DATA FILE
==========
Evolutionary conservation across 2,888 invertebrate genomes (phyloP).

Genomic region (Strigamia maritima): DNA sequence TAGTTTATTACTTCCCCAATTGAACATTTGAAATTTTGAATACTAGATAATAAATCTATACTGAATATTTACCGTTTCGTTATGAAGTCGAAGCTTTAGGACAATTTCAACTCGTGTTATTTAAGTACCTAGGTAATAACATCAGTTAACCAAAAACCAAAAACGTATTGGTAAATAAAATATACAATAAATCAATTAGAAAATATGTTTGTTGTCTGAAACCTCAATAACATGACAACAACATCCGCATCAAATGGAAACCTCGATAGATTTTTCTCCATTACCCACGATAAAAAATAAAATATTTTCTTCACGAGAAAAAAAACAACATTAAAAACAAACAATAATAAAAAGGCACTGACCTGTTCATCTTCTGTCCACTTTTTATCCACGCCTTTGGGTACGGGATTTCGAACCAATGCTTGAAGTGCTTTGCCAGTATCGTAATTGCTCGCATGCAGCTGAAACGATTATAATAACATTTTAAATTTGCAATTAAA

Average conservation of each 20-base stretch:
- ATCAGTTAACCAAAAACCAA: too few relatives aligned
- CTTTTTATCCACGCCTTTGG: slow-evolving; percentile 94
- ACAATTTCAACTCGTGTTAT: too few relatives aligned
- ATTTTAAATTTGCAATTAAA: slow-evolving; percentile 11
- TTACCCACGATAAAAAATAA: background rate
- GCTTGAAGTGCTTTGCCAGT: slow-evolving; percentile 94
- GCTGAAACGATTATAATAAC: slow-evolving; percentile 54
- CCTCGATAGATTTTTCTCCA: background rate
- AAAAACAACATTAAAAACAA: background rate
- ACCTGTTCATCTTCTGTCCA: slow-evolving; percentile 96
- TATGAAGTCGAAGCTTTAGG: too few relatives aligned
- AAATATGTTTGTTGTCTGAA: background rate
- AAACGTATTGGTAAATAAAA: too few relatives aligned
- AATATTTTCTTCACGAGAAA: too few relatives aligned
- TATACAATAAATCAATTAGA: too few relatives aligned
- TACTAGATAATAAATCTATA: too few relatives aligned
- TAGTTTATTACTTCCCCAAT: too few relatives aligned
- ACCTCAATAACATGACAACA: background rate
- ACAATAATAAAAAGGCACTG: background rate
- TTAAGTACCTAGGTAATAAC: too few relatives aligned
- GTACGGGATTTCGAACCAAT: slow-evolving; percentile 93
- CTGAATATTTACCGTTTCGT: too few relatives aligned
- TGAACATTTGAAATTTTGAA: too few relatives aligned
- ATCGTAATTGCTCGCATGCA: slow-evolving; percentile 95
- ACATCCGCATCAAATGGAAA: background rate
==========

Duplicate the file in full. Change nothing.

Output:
Evolutionary conservation across 2,888 invertebrate genomes (phyloP).

Genomic region (Strigamia maritima): DNA sequence TAGTTTATTACTTCCCCAATTGAACATTTGAAATTTTGAATACTAGATAATAAATCTATACTGAATATTTACCGTTTCGTTATGAAGTCGAAGCTTTAGGACAATTTCAACTCGTGTTATTTAAGTACCTAGGTAATAACATCAGTTAACCAAAAACCAAAAACGTATTGGTAAATAAAATATACAATAAATCAATTAGAAAATATGTTTGTTGTCTGAAACCTCAATAACATGACAACAACATCCGCATCAAATGGAAACCTCGATAGATTTTTCTCCATTACCCACGATAAAAAATAAAATATTTTCTTCACGAGAAAAAAAACAACATTAAAAACAAACAATAATAAAAAGGCACTGACCTGTTCATCTTCTGTCCACTTTTTATCCACGCCTTTGGGTACGGGATTTCGAACCAATGCTTGAAGTGCTTTGCCAGTATCGTAATTGCTCGCATGCAGCTGAAACGATTATAATAACATTTTAAATTTGCAATTAAA

Average conservation of each 20-base stretch:
- ATCAGTTAACCAAAAACCAA: too few relatives aligned
- CTTTTTATCCACGCCTTTGG: slow-evolving; percentile 94
- ACAATTTCAACTCGTGTTAT: too few relatives aligned
- ATTTTAAATTTGCAATTAAA: slow-evolving; percentile 11
- TTACCCACGATAAAAAATAA: background rate
- GCTTGAAGTGCTTTGCCAGT: slow-evolving; percentile 94
- GCTGAAACGATTATAATAAC: slow-evolving; percentile 54
- CCTCGATAGATTTTTCTCCA: background rate
- AAAAACAACATTAAAAACAA: background rate
- ACCTGTTCATCTTCTGTCCA: slow-evolving; percentile 96
- TATGAAGTCGAAGCTTTAGG: too few relatives aligned
- AAATATGTTTGTTGTCTGAA: background rate
- AAACGTATTGGTAAATAAAA: too few relatives aligned
- AATATTTTCTTCACGAGAAA: too few relatives aligned
- TATACAATAAATCAATTAGA: too few relatives aligned
- TACTAGATAATAAATCTATA: too few relatives aligned
- TAGTTTATTACTTCCCCAAT: too few relatives aligned
- ACCTCAATAACATGACAACA: background rate
- ACAATAATAAAAAGGCACTG: background rate
- TTAAGTACCTAGGTAATAAC: too few relatives aligned
- GTACGGGATTTCGAACCAAT: slow-evolving; percentile 93
- CTGAATATTTACCGTTTCGT: too few relatives aligned
- TGAACATTTGAAATTTTGAA: too few relatives aligned
- ATCGTAATTGCTCGCATGCA: slow-evolving; percentile 95
- ACATCCGCATCAAATGGAAA: background rate